Home » Tech » POSIX Distributions Part 2 : List of Closed Source(Proprietary) Operating Systems

POSIX Distributions Part 2 : List of Closed Source(Proprietary) Operating Systems

In Part 1 of these series, we covered some of the popular, highly successful,  non-Linux open source distributions. In this part, lets look at some POSIX distros which have been success not just technically, but also commercially. Some of these are home grown , forks of open source distributions, while other developed from nothing but the kernel.

AIX : Advanced Interactive eXecutive, were a set of UNIX-based proprietary Operating Systems developed by IBM for the PowerPC family of processors. It was derived from the BSD Unix codebase, but modified to suit IBM’s product portfolio. In fact, IBM later used one version of AIX to run on their mainframes, System/370. AIX and IBM also became famous for the lawsuit by the SCO group, the last owners of the unforked Unix code. The latest version of AIX offered by IBM is Enterprise ready scalable, open-standards based and supports Virtualization.

MAC OS : The only Operating System that comes close to the popularity of Windows and Linux, is the ultra-cool Mac OS by Apple Computers. Apple likes to call it the “smartest operating system in the world” and all those who have laid their hands on a MAC would agree. The modern version of this OS, MAC OS X, or Mac OS 10, is derived from a company Nextstep’s NeXT OS. The new OS broke the tradition of Apple’s tight integration with the PowerPC processors and was available on Intel’s x86 architecture. Even today, MAC OS outnumbers Linux in terms of Desktop deployments and potentially in the number of fanatics. And as if that was not enough, Apple has now ported an embedded version on the OS on it’s highly successful iPhone mobile phone.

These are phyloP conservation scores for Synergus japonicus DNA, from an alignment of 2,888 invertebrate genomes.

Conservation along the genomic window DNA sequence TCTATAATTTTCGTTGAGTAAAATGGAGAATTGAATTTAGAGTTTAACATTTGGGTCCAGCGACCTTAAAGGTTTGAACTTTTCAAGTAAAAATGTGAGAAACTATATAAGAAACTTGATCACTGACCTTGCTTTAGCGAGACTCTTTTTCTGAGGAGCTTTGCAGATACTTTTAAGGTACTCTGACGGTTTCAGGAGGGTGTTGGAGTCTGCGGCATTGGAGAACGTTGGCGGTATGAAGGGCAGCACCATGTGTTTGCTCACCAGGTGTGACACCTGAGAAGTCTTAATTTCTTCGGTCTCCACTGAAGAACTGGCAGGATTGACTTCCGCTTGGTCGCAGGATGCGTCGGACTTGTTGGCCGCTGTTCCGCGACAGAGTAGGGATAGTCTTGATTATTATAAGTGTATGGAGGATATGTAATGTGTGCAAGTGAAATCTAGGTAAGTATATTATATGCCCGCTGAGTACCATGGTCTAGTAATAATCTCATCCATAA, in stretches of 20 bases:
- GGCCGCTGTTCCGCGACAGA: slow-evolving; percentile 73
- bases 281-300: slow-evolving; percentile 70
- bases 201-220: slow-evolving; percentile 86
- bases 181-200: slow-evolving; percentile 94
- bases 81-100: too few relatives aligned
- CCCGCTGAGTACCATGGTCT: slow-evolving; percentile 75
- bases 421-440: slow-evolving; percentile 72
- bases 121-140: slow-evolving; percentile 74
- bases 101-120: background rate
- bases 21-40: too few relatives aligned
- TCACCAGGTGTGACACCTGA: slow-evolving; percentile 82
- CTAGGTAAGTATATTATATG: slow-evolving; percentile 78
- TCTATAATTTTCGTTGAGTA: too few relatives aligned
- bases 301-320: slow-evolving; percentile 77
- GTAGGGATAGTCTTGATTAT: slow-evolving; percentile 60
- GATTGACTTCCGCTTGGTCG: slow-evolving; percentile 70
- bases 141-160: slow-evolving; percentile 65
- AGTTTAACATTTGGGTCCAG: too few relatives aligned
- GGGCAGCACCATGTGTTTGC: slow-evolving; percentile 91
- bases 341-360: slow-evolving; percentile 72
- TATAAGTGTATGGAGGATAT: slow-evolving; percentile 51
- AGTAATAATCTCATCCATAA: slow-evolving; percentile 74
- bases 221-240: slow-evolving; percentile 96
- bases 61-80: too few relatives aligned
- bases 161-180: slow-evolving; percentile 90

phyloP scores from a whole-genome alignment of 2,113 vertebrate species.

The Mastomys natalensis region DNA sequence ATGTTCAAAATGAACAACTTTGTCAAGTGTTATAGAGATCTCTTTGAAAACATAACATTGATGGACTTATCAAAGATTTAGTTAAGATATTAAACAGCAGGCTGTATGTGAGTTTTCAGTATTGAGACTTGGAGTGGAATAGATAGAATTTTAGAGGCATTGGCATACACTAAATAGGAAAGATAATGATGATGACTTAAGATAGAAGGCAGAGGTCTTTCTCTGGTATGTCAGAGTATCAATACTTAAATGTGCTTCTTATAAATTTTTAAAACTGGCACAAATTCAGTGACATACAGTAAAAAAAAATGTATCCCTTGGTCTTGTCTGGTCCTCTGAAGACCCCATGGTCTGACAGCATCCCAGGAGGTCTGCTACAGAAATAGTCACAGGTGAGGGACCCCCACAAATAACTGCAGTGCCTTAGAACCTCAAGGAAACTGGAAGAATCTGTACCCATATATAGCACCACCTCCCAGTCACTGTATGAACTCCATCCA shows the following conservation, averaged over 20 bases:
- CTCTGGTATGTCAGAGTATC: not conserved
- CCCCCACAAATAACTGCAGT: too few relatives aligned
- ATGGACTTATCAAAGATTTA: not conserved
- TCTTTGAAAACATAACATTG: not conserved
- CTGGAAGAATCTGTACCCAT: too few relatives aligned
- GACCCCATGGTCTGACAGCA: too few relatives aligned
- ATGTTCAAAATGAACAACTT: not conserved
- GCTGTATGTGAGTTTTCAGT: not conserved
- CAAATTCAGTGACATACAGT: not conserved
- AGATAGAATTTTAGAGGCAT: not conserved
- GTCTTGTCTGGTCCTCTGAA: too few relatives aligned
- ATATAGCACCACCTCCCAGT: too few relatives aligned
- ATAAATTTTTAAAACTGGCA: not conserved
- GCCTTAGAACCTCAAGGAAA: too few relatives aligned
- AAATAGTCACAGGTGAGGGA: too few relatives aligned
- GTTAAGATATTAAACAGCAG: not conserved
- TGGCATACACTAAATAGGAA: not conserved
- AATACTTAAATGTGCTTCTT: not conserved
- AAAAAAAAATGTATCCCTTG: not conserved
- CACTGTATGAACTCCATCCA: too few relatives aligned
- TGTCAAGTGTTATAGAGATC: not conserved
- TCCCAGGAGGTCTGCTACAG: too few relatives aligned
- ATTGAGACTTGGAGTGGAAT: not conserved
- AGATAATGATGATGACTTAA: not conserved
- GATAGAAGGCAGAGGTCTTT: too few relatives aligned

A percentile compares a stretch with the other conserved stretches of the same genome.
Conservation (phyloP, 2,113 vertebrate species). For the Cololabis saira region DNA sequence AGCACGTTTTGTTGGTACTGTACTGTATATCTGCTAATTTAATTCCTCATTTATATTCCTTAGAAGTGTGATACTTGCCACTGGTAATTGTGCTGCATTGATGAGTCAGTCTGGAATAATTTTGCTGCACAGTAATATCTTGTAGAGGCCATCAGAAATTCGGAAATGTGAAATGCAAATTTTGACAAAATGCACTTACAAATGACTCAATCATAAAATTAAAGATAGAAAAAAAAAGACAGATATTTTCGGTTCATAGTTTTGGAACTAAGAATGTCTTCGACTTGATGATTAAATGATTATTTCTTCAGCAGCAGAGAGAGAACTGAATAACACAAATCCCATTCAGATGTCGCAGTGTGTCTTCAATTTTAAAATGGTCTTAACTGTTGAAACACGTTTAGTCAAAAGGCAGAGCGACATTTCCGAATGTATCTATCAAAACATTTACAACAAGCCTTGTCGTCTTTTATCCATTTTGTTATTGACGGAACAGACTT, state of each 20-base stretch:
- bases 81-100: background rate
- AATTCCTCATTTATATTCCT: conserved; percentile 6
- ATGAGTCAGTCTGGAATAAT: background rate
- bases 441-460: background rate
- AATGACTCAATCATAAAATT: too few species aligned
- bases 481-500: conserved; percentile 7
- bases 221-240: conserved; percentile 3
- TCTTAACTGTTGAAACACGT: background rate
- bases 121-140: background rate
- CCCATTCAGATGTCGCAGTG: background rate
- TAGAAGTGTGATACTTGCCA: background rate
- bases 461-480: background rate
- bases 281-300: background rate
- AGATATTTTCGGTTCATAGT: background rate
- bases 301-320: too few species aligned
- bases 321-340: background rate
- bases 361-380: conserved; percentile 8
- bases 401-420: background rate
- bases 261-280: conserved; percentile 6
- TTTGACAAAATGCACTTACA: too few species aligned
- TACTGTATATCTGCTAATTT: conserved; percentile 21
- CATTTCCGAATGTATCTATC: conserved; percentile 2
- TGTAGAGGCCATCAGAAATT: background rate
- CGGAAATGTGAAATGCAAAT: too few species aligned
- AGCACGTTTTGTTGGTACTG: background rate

HP-UX : HP Unix, is HP’s home grown proprietary implementation of the Unix OS. It has been developed and sold by HP from since 1983 and. It powers a lot of data-centres and other mission critical server deployments Banks, Railway systems, etc. Like modern OSes it now has a support for Virtualization and runs on a gamut of HP’s hardware products.

VxWorks : It is the world’s most popular Real Time Operating System used in Embedded Systems for hard mission-critical time constraints. It is sold by WindRiver which claims to have taken the numero uno position in Embedded Linux. VxWorks recieved a minor setback when a problem known as Priority Inversion was experienced on the Mars’ Pathfinder mission,  jeopardizing the whole mission. It is however, still the top player in this field and is used in all kinds of systems from Boeing aircrafts to Military operations to the Robots.

Solaris : This list started with OpenSolaris and will be concluded by it’s parentage, Sun’s Solaris OS. Solaris was originally derived from SunOS. This family of OS was developed naturally, for Sun’s own Sparc family of processors but like any modern successful operating system has been ported to the x86 architecture. Sun claims that it has “more applications than any other OS”. Solaris uses the Common Desktop Environment and easily one of Sun’s most successful software products.

A lot of other interesting, older operating system like VAX’s VMS or  Apple’s open source Darwin or the QNX RTOS or Cisco’s IOS, have not been covered here, but that’s only to maintain the brevity of the posts. Also, the OSes mentioned in these two parts have been more successful than most others.

But still, do you know any other open source or closed source operating systems that have had as much impact ?

Or, here’s food for thought … is there scope for any new Operating Systems that may have features missed by these OSes ?

Profile photo of Ashish Sinha
Ashish Sinha is founder and CEO of NextBigWhat, the tech and startup community platform . He can be reached at: ashish (at) nextbigwhat.com.

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